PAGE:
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Why The NBA All-Star Game Doesn’t Matter

Thursday, February 12, 2015


Damian Lillard

Damian Lillard is a can’t-miss for the All-Star Game, Damian Lillard got hosed by the NBA—how could he not make the All-Star Game; Whew, Damian Lillard got named as a replacement for the All-Star Game …

Somebody make it all stop. I want the last few weeks of my life back.

Because really other than Lillard’s immediate family -- and I’m not even talking first cousins here -- what difference does it make to any of us as fans if Lillard gets invited to an exhibition game that gives the word “meaningless” a bad name.

This isn’t one more argument about whether Lillard or now-perennial All Star lock LaMarcus Aldridge would benefit more by resting during the All-Star break. They’re young, they’re resilient and really, they could get hurt just as easily opening the charter plane door if they jetted off to Aruba for the break. 

Instead, the question is who even remembers what Lillard did a year ago after we first went through this “will-he-or-won’t he” nonsense before his initial All-Star Game (nine points in less than nine minutes off the bench, if you must know), or how Aldridge performed (four points in about 13 minutes) or which team even won the game (the East beat the West 163-155—no, that’s not a misprint).

Besides the late singer Marvin Gaye’s incredibly soulful rendition of the National Anthem before the 1983 All-Star game or Magic Johnson’s storybook 1992 All-Star Game after coming back to play following his retirement following his announcement that he contracted HIV, who can remember any All-Star Game “moment” from the past few decades.

The only real moment that can come out of the upcoming All-Star weekend for Portland is whether the city can land the game – an admitted economic boon for the host city -- for the first time since entering the league in 1970.

That’s because -- like the NFL’s ridiculous postseason Pro Bowl or the NHL’s virtual check-less All-Star Game -- the NBA’s All-Star Game has become a showcase for no defense, excessive clowning and points scored at a pinball machine rate. (For what it’s worth, even MLB’s once-intense All-Star Game has been diluted in recent years with interleague play and an insistence that both teams carry rosters larger than the cast for “A Chorus Line.”)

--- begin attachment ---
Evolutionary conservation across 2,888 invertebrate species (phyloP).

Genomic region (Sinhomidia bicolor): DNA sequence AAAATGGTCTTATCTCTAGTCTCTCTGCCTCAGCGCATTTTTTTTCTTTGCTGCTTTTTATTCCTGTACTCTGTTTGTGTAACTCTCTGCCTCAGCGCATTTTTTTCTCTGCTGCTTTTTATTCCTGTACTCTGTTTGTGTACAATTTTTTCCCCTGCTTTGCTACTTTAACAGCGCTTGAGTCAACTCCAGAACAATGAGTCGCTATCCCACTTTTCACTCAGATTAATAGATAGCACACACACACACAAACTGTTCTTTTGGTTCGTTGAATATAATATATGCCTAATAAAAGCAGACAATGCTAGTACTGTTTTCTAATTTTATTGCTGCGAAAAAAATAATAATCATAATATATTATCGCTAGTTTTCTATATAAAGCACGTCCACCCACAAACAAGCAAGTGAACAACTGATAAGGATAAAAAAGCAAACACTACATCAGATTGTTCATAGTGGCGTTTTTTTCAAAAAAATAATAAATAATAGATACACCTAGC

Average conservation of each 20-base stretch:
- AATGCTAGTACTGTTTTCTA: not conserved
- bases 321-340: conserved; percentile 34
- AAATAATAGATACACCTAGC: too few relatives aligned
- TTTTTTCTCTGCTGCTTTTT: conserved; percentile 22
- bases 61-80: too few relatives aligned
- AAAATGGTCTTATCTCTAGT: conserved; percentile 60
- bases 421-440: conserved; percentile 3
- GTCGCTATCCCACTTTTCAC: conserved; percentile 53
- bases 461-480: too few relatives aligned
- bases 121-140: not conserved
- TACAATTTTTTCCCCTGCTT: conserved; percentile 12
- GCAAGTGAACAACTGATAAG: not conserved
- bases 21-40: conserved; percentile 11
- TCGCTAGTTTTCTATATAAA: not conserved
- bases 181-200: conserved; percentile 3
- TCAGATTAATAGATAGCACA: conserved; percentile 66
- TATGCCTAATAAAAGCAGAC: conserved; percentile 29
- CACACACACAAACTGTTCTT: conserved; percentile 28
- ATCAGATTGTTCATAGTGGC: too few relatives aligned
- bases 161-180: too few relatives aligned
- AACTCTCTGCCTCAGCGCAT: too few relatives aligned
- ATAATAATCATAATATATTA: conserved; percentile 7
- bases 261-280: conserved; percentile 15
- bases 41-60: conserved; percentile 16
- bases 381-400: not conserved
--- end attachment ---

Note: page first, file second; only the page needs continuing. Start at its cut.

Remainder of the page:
But as a Trail Blazer fan, surely it must be a point of pride to see Lillard and Aldridge getting national recognition in this Sunday’s All-Star Game that validates and enshrines them as two of the league’s best for this era. Um, not really.

Lillard and Aldridge will ultimately be judged in fans’ memories by how far they take the Trail Blazers in the playoffs, not by whether they break into double figures or need a “heat check” in a midseason exhibition game nobody will ever remember. 

So just like last season when both Lillard and Aldridge get deserved credit for finally lifting the team out of the first round, their season this year will be judged on whether they can carry the Trail Blazers even deeper in the playoffs. 

A bit of Trail Blazers history here to illustrate the previous point: Is four-time All-Star Sidney Wicks somehow remembered twice as fondly as two-time All-Star Terry Porter or do fans treasure Porter’s huge contribution to deep Trail Blazers playoff runs more than Wicks’ failure to lift admittedly weak teams into the playoffs?  Does the fact that Steve Johnson made the All-Star team as a Trail Blazer and Porter teammate Buck Williams never did when he played on Portland’s Western Conference champion teams somehow elevate Johnson over Williams?

The obvious answer to both questions is no -the same answer to the question of “Do I care whether Lillard made the All-Star Game?”

A native Oregonian, Hank Stern had a 24-year career in journalism, working for more than a decade as a reporter with The Associated Press in Oregon, New Jersey and Washington, DC. He worked seven years for The Oregonian as a reporter in east Multnomah County, Washington County and Portland’s City Hall. In 2005, he became Willamette Week’s managing news editor and worked there until 2011.


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